In times of volatility, investors have long sought ‘safe’ and ‘stable’ asset classes like gold and cash. While these assets remain popular, there is growing evidence that suggests investors are responding to risk by repositioning the weight and composition of their equities portfolio, rather than selling out of stocks altogether.
However, this shouldn’t come as a surprise to astute investors. With a combined valuation well over US$40 trillion, the NYSE and NASDAQ markets are the greatest growth opportunity of any markets in the world. Their collective market cap represents as much as half of all global stock markets, ensuring US shares remain alluring to investors from all corners of the globe.
It’s the very structure of the US stock market that makes it a lucrative investment opportunity, regardless of prevailing macroeconomic concerns. And from this, we can begin to understand why the market has maintained its strength through periods that some analysts would say defy the reality of a subdued global economic growth environment.
A drawcard for economic security and stable growth
Beyond its sheer size as a leading destination for capital investment, US markets have also been one of the best-performing capital markets across the world. Yet for all the exposure to growth, investors haven’t been required to take on higher risksthat would typically accompany, if not define, emerging markets.
The superior resilience of US markets, especially over the last decade, but even across a long-term horizon, remains more compelling than that of other markets, which have proven less stable and more volatile on account of local socioeconomic risks. And while investors may seek to reduce their market ‘exposure’ in a risk-off environment, this hasn’t necessarily meant deserting equities, more so, investing in companies supported by an economy with stable growth, like those in the US.
As economic growth continues to flounder in many parts of the world, including the likes of Europe, Australia, Japan and Hong Kong, plus uncertainty surrounds the real picture of economic growth in China, the US economy is defying all odds. Unemployment is sitting at multi-decade lows, wages are increasing, consumer spending is picking up, foreign trade is improving and investment is growing. While there are still areas of concern, notably manufacturing, an improving economic backdrop is as significant a tailwind as any market could hope for.
A highly-liquid and diverse index with large-caps offering reliable visibility
Repositioning an equities portfolio for risk often means mitigating exposure to highly volatile stocks. In many foreign markets, the composition of the index makes this more difficult as the size of the companies are smaller and often less liquid.
On the contrary, however, the US stock market is dominated by a wealth of large-cap stocks that provide investors significant liquidity, even when there is prevailing risk in the market. They also offer reliable growth and greater earnings visibility, something investors should seek out as means to manage risk.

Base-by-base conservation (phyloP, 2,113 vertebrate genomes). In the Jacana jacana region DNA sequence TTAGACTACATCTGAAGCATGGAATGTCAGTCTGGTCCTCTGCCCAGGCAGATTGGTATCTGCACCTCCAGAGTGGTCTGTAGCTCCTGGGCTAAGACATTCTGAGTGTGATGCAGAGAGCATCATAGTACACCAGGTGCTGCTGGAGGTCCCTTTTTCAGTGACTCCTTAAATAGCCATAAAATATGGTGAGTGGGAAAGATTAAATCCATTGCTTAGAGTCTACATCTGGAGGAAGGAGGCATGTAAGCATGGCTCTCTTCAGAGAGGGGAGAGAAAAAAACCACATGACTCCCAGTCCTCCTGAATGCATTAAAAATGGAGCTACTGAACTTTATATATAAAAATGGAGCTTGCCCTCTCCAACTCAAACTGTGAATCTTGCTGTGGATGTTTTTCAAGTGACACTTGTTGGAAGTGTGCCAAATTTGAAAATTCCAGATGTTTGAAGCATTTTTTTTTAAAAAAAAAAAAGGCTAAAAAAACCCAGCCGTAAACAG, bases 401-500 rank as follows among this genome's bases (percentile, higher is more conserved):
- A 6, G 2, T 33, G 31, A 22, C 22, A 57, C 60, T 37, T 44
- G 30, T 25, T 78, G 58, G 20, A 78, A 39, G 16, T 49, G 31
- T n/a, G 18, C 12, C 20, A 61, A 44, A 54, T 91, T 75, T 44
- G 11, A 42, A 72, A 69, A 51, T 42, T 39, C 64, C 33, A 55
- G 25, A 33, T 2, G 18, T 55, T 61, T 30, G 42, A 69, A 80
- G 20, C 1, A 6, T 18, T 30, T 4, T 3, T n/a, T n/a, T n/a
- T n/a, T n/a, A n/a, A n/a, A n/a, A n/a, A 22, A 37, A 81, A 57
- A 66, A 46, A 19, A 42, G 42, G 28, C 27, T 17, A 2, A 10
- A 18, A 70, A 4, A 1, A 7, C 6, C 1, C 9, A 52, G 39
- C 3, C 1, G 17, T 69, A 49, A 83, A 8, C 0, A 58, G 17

In addition, the US market is home to niche sectors that are otherwise unavailable to investors from other regions. This includes technology developers, which have played a monumental role in leading the bull market, as well as conglomerates, biotechnology and pharmaceutical companies, plus aerospace and defence corporations.
In fact, some of the best-performing stocks during periods of investor anxiety have been from the aerospace and defence sector. When geopolitical tension rises, there is a significant flow of capital towards high-quality US stocks from this sector. Similarly, US markets have performed well in nearly every instance after a major epidemic, with biotechnology and pharmaceutical stocks among those doing well. Ultimately, broad opportunities and index diversity give investors reasons to be bullish about US markets, irrespective of what is going on in the broader macroeconomic environment.
Momentum that has made US stocks a destination for capital
One of the other key tailwinds driving US markets at the moment is the momentum that has been building for years. In every respect, the US market has become the ‘safe’ place to be, where the opportunity cost of not being in the market has proven to be significant.
We recently discussed that if you leave your capital in the bank, you are conceivably worse off once the real value of an increasing supply of cash is taken into account. This explains why the amount of cash assets held by fund managers relative to all other assets is at a multi-year low.
As the index continues to climb, market makers have followed suit, driving additional gains. It means that investors need to have exposure to the world’s leading market. However, at the same time, the law of supply and demand comes into the fold. And as it stands right now, a collective market valuation in excess of US$40 trillion still pales in comparison to available household liquid assetsacross the world, which are estimated to exceed US$300 trillion.
This sort of fundamental imbalance can only be a positive for a market with as strong a reputation as that of the US, and it’s no wonder that US equity fund inflows are at a multi-week high. Meanwhile, emerging market equity outflows have accelerated amid lingering concerns over the Coronavirus. It just goes to show that the US stock market is as much of a safe haven as gold and cash, and with such an abundance of investment opportunities, why shouldn’t it be?